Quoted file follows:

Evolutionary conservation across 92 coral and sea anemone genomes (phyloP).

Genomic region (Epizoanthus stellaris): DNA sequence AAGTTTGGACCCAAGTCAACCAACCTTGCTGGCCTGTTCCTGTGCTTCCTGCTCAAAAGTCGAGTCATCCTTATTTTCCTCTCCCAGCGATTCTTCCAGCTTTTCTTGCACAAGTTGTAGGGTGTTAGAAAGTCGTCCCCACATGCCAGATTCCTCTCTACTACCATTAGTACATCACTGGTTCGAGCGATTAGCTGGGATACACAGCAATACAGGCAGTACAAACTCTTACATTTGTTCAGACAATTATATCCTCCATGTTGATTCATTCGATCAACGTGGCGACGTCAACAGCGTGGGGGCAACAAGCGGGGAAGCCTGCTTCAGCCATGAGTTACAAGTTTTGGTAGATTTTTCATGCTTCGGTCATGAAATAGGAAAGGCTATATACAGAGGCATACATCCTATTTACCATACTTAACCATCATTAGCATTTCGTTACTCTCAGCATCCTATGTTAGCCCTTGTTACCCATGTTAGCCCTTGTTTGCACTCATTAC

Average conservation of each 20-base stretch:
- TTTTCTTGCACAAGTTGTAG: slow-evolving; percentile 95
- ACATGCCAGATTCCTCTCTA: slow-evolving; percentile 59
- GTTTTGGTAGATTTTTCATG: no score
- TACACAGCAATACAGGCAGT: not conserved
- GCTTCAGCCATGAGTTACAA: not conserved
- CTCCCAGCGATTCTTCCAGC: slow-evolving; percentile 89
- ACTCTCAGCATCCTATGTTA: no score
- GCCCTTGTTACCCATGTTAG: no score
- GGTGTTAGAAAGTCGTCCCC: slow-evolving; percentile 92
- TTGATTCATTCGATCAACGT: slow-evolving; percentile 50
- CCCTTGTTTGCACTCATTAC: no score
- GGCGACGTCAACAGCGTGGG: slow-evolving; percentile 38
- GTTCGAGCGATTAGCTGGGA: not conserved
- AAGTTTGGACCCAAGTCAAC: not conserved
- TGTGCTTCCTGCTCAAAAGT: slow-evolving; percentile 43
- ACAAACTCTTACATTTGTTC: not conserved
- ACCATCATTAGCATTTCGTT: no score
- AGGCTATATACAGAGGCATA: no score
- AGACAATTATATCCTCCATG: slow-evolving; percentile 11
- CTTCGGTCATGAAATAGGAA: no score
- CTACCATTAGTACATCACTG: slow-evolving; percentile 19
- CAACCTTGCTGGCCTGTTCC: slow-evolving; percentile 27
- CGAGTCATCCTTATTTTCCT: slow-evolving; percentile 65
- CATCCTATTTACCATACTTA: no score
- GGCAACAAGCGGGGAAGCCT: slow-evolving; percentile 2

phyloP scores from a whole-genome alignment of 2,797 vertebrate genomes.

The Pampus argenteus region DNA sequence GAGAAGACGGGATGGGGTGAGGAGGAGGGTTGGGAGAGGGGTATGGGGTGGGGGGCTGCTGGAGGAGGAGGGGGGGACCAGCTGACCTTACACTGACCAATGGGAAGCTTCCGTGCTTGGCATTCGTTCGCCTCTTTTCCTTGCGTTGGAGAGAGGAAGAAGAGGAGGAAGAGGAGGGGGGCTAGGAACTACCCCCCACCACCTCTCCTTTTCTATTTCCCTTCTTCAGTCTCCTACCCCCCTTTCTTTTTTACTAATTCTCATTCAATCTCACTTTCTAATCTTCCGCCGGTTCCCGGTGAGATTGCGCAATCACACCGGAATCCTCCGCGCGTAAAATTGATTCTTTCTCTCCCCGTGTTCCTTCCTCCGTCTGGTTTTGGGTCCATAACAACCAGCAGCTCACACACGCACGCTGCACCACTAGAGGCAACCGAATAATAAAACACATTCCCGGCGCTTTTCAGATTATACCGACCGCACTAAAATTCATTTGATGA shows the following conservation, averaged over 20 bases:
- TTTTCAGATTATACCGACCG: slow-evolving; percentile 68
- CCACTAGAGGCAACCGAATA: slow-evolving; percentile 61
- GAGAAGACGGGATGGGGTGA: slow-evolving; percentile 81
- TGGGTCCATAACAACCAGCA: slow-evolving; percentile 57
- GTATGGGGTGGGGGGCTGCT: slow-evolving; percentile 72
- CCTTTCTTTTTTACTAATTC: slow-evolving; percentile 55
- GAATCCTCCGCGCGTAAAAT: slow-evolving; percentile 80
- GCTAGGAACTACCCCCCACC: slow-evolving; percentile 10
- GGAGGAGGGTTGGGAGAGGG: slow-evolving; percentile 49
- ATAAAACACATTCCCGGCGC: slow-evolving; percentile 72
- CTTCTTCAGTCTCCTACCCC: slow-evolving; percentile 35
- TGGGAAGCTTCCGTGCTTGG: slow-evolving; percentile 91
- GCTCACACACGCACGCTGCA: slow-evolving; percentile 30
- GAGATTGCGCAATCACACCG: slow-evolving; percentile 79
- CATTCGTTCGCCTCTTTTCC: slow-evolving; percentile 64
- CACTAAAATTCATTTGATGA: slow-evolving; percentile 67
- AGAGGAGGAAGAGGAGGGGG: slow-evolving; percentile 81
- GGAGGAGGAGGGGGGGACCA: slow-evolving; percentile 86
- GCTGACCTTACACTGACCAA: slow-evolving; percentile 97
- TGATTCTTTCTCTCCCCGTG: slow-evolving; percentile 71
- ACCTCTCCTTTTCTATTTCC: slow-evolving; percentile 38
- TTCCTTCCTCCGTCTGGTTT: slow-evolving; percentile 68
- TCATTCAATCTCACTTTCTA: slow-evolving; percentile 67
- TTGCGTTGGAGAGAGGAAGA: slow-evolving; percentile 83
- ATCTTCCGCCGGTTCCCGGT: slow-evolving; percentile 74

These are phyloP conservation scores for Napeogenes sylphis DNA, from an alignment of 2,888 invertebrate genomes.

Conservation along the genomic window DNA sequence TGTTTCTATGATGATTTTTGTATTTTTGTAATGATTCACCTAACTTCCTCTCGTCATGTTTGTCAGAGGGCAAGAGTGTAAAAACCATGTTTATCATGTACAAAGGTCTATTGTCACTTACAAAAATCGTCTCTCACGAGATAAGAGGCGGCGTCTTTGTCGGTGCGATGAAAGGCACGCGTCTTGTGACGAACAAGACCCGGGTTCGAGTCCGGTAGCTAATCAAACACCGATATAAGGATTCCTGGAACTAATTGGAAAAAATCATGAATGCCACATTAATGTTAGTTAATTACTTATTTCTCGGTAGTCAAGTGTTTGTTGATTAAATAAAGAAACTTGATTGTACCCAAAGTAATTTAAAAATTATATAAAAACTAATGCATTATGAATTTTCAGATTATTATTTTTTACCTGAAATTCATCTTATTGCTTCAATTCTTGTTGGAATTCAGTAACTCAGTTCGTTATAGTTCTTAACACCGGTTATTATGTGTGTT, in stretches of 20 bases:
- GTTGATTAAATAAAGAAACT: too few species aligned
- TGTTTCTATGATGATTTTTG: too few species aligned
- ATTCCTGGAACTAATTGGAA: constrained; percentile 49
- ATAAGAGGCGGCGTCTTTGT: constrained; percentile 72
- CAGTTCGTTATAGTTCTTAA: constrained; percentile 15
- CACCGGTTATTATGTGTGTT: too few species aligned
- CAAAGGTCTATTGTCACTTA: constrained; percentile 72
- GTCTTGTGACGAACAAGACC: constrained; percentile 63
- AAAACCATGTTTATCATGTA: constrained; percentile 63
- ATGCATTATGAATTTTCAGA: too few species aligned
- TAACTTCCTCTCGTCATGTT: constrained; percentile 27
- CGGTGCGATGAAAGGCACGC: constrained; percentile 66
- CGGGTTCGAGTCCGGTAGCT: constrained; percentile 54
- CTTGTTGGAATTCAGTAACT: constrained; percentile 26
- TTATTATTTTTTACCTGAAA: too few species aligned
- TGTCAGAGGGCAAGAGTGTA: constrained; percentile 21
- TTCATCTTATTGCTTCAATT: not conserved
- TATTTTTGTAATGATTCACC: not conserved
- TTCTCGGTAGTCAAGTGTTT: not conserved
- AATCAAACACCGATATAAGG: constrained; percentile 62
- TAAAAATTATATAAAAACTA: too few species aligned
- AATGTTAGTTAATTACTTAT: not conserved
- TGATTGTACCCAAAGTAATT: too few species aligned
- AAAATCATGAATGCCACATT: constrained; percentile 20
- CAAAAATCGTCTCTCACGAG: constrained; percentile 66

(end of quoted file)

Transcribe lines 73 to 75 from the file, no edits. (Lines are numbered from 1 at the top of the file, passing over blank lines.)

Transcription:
- TGTCAGAGGGCAAGAGTGTA: constrained; percentile 21
- TTCATCTTATTGCTTCAATT: not conserved
- TATTTTTGTAATGATTCACC: not conserved